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Talent Management In A Hybrid World

One of the biggest issues that HR departments have faced is the ability to attract and retain emotionally intelligent, skilled people. The type of employees that can not only deliver great service and results but who also contribute positively to the evolving culture. Hybrid working has shifted how talent is recruited, forever.

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According to Microsoft, only 15% of organisations had policies that encouraged flexibility of workforce pre-pandemic. Since the start of the pandemic, that percentage has quintupled to 76% as organisations realise that hybrid working is now expected by employees. The days of full-time, office-based work are now a thing of the past and talented people can now market themselves on a global job board. In the face of this, organisations will have to work harder than they have ever done before, to manage and keep hold of them.

Employees are on the look out for opportunities to move and take advantage of these new conditions right now. According to one report a quarter of people will be looking for a new job post-pandemic, whilst almost half will look to leave their current employer if they don’t offer a hybrid working approach.

And into this equation will come forward thinking organisations who have realised that they have an opportunity to build a hybrid working culture and approach that becomes a competitive advantage, attractive to skilled people from around the world. Sydney-based technology organisation Atlassian is one such example.

Prior to 2020 Atlassian had relied heavily on being able to employ highly skilled people from around the world and help them to relocate in Australia. The pandemic (and Australia’s immigration rules) meant that they had to rethink their approach.

In 2021 they implemented a ‘Team Anywhere’ approach', to transition to a fully distributed workforce. This approach contains three elements:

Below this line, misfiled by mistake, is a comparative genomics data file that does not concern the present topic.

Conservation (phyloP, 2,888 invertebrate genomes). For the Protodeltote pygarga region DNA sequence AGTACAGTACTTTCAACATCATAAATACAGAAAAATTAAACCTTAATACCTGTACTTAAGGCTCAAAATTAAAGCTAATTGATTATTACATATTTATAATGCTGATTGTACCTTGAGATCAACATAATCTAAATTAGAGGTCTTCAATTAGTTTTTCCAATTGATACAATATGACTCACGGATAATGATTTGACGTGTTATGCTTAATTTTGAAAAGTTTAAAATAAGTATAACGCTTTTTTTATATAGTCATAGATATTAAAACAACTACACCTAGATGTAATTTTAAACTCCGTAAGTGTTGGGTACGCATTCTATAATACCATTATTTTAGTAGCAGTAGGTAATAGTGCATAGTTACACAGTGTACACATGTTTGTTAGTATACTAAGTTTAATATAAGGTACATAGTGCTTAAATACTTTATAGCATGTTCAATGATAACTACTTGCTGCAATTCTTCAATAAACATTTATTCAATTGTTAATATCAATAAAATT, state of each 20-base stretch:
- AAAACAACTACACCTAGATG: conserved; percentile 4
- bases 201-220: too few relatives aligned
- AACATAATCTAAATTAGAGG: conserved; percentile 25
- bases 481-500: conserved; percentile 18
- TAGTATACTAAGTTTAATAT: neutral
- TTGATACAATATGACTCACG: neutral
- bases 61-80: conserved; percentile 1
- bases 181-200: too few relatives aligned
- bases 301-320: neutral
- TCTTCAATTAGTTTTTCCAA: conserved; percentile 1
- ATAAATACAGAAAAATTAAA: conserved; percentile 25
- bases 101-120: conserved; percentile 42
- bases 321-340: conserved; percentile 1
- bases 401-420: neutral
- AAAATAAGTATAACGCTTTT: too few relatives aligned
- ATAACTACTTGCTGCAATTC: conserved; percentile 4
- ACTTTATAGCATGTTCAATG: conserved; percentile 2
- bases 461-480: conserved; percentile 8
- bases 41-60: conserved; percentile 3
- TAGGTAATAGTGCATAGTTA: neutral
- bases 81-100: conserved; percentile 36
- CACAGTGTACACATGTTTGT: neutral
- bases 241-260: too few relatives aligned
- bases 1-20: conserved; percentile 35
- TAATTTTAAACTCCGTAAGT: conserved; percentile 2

• Work Flexibly: Working with managers and teammates to determine where and how work needs to get done and establishing the routines and habits to ensure that it does
  • Re-imagine Teamwork:  Rethinking how teams interact and the tools use to do so, virtually and in-person (when restrictions allow)
  • Talent Everywhere: Establishing global talent pods to actively search for diverse, talented people to contribute to culture and results

By implementing this approach, not only can Atlassian tap into a richer pool of talent, but it is also improving the productivity and effectiveness of its teams by providing them with the opportunity to choose how, when and where to do their work.

Atlassian is just one example and there’ll be many others too, so HR Managers cannot afford to be complacent. They will need to lift their talent management game, ensuring that they have an approach that is attractive to potential candidates, technology that supports collaboration and a culture worth belonging to.

What to consider to ensure talented people are retained

  • Culture development

    Culture is, and always will be, the number one determinant for team and organisational success. HR managers should ensure that culture redefinition work is planned for 2021 and beyond, because ‘the ways we do things around he’ has changed significantly in the last 12 months.

  • Hybrid Working Policy

    Many senior managers are playing a waiting game rather than acting proactively in implementing a hybrid working approach. Talented people aren’t going to wait around to see what happens, decisions need to be made and communicated clearly.

  • Onboarding

    Having taken the time to hire people and assuming that a return to the office isn’t imminent, HR managers need to take an innovative approach to onboarding to ensure that experiences for new staff not only meet expectations, but exceed them and set them up for success.

  • Technology 

    It’s not enough to have implemented Microsoft Teams and changed your background to a virtual one. Consideration must be given to investing in tools that can contribute to collaboration and training programs to show staff how to use them productively.

  • Support for home costs 

    The average cost for setting up a home workspace is $660 and this is necessary to ensure that a productive working environment exists and staff adhere to health and wellbeing policies. HR Managers need to decide how much support is given to staff to be able to do this.


The expectations of employees has changed significantly since the beginning of the pandemic and HR Managers need to respond swiftly to ensure that they retain the very people they need to be successful now and throughout future crises.

Author Credits

Colin D Ellis is best-selling author of 'The Hybrid Handbook: How to Set Yourself Up for the Future of Work' and helps organisations around the world to transform their working cultures. You can find out more about the work that he does at www.colindellis.com.

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